The other day I was pondering a virtual communication variation of the classic tree falling in the woods scenario:
If a virtual leader shares information that no one ever sees or hears, have they really communicated?
The answer from many folks is a quite emphatic “No!” Why then do so many of us throw out information and say that we have communicated, when we haven’t been mindful about the medium of our message or the context of our receivers?
I think that understanding the recipient and the environment is key for developing mindful communication skills so that you can increase your productivity at work and happiness at home. Understanding the obstacles that can prevent someone from receiving your communication, and the context in which that communication might be received can help you tailor your communications so that you receive the response you need. Here are two cases in point from my experience.
I belong to a wonderful community public speaking club (Toastmasters) where frequently we have to communicate with our members to advise them of their roles for the next weeks meeting. When I started with this club, we used the standard telephone tree – and it worked great! We were engaged, we had great attendance, people felt connected – even if they couldn’t attend that week. Then, slowly and insidiously, email took the place of the personal phone call. It was quick, convenient, and a valid method of communication.
But we lost something when we switched to email – notably, members. I live in a fairly rural part of California where we have lush trees and majestic mountains, and some of our members only have access to dial-up internet services (*shudder*) because of geographic challenges. Soon, we weren’t connecting with these members and they left to pursue other avenues. We also had older members, who have a preference for high-touch communication and not high-tech. Soon, the lack of phone calls to these members led to lack of connection, and we lost those members.
Lesson Learned: If you want to make meaningful connections or need to inspire action – communicate in the medium of the recipient.
When Hurricane Katrina hit in 2005 I was working as a 911 Dispatcher and I became very interested in the wake of the disaster, how communication failed. Communication was a challenge for many reasons (and if you’re interested in finding out more, I suggest reading KATRINA: THE SOUNDS OF COMMUNICATIONS SILENCE by John Wohlstetter) but what stood out for me was how drastically context can change the recipients ability to receive and process communication. Obviously if the communication medium is no longer available, there is no communication. But equally important, if the recipients attention is diverted to a specific overwhelming need, all other communications will be filtered out.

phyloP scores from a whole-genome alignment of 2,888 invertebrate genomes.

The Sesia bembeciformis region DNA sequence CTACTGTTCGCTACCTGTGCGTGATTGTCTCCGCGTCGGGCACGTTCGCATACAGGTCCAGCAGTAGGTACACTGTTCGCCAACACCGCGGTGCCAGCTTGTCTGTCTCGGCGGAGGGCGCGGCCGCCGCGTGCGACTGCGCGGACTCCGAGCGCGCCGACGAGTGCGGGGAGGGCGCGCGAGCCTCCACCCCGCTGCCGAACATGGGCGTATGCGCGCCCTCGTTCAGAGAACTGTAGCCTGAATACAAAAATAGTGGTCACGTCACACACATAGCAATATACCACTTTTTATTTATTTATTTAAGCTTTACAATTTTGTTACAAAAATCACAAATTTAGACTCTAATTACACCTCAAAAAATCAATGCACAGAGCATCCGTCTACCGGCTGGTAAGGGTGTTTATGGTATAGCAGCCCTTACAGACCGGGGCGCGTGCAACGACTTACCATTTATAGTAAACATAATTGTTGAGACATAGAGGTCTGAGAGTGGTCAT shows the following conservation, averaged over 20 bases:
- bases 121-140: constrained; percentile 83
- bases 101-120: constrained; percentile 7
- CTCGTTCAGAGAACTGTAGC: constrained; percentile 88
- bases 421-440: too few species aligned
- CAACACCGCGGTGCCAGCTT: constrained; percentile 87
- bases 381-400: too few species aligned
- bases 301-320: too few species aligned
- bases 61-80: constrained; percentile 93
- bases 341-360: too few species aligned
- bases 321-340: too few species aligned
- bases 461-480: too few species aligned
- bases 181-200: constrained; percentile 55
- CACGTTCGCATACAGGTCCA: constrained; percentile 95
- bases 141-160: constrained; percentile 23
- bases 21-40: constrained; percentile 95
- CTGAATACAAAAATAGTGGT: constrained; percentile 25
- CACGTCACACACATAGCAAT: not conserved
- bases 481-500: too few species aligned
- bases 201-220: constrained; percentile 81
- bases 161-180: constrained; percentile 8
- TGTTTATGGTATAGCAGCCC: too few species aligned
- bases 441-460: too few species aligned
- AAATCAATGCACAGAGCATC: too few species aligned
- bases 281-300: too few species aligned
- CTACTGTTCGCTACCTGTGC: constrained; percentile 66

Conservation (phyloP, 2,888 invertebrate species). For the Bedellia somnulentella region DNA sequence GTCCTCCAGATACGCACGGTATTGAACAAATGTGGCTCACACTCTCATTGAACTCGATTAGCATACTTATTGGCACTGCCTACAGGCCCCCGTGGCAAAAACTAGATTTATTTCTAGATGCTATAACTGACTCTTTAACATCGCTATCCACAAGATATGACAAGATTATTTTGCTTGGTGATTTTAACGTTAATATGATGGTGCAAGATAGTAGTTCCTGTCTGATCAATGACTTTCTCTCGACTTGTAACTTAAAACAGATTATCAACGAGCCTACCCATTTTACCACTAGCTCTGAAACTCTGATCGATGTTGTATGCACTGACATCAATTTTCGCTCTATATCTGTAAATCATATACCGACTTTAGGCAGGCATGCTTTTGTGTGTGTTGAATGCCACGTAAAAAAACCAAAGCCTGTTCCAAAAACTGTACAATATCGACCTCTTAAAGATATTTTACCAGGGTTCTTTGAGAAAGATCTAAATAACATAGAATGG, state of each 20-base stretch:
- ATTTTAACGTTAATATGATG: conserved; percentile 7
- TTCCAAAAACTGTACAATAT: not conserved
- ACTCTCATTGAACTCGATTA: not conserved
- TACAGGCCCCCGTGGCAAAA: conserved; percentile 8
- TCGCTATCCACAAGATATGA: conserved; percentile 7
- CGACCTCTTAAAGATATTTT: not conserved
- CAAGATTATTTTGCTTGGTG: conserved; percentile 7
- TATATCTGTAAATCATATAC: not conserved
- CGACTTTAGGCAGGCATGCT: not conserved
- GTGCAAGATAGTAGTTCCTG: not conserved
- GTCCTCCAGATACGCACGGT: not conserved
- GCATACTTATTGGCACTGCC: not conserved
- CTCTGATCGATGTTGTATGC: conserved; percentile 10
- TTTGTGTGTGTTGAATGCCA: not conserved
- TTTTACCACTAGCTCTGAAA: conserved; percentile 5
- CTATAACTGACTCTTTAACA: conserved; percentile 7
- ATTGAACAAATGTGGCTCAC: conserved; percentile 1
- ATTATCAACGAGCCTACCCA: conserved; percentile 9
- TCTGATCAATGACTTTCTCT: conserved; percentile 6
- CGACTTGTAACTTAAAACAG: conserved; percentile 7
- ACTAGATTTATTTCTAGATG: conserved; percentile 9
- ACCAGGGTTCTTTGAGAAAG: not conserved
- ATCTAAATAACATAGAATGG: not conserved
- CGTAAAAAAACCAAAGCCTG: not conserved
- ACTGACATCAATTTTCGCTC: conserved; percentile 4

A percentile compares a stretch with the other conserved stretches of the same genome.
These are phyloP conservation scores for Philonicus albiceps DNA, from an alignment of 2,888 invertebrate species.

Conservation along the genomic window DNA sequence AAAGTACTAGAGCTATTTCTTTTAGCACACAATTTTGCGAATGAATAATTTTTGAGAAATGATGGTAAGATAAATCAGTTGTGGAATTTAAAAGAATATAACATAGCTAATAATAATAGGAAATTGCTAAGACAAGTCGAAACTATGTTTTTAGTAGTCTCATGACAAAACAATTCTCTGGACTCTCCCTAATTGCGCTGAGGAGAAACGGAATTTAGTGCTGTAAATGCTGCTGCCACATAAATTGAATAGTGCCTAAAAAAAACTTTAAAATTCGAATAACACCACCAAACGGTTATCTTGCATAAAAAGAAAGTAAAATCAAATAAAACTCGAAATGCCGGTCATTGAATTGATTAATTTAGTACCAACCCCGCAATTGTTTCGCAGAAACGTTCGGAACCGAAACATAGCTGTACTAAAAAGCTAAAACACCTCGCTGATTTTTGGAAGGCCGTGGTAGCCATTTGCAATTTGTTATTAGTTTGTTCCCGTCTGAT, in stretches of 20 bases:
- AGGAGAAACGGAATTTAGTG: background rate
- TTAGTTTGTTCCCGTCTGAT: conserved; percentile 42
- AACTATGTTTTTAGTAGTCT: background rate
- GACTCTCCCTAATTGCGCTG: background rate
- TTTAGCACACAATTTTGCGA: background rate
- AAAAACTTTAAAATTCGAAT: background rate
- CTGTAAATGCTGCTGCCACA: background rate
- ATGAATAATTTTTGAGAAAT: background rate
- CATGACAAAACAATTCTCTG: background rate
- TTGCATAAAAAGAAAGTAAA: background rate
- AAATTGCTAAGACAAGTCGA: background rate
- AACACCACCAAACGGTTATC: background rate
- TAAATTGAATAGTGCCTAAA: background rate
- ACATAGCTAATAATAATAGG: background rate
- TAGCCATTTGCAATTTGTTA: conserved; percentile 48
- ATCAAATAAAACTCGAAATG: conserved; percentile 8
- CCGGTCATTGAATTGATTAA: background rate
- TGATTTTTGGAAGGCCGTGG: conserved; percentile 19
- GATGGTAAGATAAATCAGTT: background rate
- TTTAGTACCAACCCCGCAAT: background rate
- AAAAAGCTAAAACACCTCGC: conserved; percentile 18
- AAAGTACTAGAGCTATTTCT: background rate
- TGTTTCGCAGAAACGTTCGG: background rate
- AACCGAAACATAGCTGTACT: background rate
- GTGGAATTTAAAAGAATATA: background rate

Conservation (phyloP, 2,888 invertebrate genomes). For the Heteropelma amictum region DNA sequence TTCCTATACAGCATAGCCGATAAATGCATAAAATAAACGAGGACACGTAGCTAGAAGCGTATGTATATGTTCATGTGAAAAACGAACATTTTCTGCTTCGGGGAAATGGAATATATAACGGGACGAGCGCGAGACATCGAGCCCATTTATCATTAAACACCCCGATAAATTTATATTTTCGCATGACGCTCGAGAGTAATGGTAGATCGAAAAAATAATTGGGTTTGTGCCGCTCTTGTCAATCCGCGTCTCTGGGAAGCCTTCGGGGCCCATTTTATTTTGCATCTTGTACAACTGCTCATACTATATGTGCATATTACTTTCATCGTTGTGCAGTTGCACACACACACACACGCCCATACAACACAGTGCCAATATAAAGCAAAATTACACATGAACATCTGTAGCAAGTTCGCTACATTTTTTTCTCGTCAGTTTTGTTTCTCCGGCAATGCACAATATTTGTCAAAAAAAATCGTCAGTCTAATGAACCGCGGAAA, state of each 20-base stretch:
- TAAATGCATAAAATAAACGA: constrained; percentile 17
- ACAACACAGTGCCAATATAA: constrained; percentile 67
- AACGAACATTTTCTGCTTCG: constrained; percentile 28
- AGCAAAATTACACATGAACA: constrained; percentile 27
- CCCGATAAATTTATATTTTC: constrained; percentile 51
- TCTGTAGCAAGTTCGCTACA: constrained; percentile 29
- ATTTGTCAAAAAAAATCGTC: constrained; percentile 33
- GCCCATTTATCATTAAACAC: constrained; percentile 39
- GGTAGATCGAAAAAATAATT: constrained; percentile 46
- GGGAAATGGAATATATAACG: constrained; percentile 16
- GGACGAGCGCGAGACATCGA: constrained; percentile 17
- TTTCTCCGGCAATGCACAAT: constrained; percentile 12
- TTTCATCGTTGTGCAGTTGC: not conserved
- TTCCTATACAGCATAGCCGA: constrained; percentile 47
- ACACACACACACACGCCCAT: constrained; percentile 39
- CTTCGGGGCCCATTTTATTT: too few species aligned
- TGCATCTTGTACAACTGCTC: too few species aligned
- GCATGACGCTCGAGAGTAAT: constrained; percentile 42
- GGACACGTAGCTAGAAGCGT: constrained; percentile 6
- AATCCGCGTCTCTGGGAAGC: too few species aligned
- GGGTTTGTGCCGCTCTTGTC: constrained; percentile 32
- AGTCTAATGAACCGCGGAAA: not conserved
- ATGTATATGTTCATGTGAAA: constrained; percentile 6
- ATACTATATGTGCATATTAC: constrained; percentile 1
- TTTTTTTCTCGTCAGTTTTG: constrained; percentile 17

We get tunnel vision in emergencies. We tune out all of the extraneous information and try to hone in on what we desperately need. If I need to find my family and they are not answering their phones, I won’t be watching TV (where you might be telling us the number to call to find displaced family members.) I might be looking to Twitter to get information, but if the frequent messages don’t cover my need in a timely manner I might miss it if there are too many other tweets that dilute the message.
In marketing we hear the saying “Don’t talk features – talk benefits” and first responders needed to do the same. You could send out a communication that says a shelter is available – but if you don’t identify what is available at that shelter (and how it meets the needs of citizens) citizen perception could be (1) I don’t need the shelter and (2) the government is not addressing my needs. When reality is the shelter is exactly the place where they can get their needs addressed.
Lessons Learned: Communicate in different mediums, you may not know when a recipient is out of contact with that medium. When crafting a message: need first, resource or action second.
Have you ever had a communications experience where medium or context has blocked the communication from occurring? Has the medium or context, changed the intent of your message? What lesson did you learn?